Since the beginning of the year, 755'014 suspected cases of typhoid fever, including 376 deaths, have been reported in the Democratic Republic of Congo.
Since the beginning of the year, 555 clinical cases of yellow fever have been reported from all ten regions of Cameroon. In Uganda, 199 clinical cases were registered during the same period.
Since the beginning of the year, 17'497 dengue cases have been registered in Malaysia (10 deaths). This is an increase of more than 57% compared to the reported cases in the same period in 2021.
More than 100 cases of anisakiasis have been reported in Japan, caused by fish contaminated with parasites. Mackerel, bonito and sashimi are most likely the source. People experience reactions such as severe abdominal pain and vomiting after eating contaminated fish. Several supermarkets have stopped selling fish products and closed the markets for fresh fish.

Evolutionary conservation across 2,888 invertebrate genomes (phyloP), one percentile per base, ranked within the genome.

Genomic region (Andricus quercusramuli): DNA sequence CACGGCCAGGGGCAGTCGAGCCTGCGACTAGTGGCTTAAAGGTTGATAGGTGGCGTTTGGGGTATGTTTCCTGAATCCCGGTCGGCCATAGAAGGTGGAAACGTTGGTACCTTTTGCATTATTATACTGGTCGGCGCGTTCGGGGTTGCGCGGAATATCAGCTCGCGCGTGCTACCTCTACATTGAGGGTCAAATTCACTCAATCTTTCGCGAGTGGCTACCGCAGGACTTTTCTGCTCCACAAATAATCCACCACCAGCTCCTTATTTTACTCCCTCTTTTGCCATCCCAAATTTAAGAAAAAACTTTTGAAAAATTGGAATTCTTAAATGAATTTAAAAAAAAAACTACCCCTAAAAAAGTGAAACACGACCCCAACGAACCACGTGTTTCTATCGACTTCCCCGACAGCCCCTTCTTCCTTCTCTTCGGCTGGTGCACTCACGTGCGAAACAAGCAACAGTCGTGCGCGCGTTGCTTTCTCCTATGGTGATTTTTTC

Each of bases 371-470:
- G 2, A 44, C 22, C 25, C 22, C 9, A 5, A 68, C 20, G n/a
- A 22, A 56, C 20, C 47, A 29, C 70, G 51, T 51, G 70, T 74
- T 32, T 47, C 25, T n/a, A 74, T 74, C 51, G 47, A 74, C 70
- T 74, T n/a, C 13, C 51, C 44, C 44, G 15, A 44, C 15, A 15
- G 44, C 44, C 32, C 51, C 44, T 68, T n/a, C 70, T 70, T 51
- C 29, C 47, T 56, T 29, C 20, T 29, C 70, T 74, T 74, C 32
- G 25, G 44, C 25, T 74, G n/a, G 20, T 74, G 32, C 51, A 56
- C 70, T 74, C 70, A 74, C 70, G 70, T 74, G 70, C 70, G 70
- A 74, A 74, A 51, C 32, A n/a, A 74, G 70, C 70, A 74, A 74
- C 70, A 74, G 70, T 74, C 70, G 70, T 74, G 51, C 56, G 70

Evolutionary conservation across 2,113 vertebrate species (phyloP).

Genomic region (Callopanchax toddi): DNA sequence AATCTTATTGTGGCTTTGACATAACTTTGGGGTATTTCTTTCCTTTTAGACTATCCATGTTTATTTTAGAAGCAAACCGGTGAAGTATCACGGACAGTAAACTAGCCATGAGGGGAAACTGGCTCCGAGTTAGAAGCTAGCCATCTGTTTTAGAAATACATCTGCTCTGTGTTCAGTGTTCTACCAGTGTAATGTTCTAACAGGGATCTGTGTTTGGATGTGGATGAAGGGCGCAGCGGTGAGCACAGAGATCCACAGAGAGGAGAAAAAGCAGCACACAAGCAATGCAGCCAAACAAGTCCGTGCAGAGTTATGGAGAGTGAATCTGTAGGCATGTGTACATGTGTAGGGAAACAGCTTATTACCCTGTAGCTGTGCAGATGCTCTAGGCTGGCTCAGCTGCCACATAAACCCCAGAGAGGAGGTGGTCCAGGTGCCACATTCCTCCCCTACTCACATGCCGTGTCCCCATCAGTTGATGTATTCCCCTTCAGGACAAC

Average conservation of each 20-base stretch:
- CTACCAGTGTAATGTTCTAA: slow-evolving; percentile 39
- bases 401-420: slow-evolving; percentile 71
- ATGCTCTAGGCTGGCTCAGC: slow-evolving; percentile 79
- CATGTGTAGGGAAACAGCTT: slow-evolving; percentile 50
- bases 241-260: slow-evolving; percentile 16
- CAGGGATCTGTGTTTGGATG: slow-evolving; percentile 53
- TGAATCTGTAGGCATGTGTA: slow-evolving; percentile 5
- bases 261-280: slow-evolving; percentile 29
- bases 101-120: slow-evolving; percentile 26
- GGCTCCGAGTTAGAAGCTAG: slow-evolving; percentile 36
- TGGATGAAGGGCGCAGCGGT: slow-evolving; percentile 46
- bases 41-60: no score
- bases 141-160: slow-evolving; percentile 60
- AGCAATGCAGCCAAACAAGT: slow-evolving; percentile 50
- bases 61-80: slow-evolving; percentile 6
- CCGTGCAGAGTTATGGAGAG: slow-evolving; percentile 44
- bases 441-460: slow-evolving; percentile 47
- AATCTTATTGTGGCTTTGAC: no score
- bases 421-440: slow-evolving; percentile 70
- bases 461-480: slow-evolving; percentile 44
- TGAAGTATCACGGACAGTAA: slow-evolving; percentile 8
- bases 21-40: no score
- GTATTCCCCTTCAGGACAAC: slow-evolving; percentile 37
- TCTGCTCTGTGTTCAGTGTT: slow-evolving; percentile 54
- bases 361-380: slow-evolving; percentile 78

So far this year, more than 13'000 cases of dengue fever have been reported in Singapore. The weekly number of dengue cases is expected to increase and reach another historic high. The start of the traditional peak of the dengue season is June.
Malaria cases in the north-eastern Kavango East region of Namibia continue to increase. By the end of April 2022, the most affected district was Andara with 249 cases, followed by Rundu (146) and Nyangana (104). With the emergence of COVID-19, an increase in malaria cases has been observed worldwide.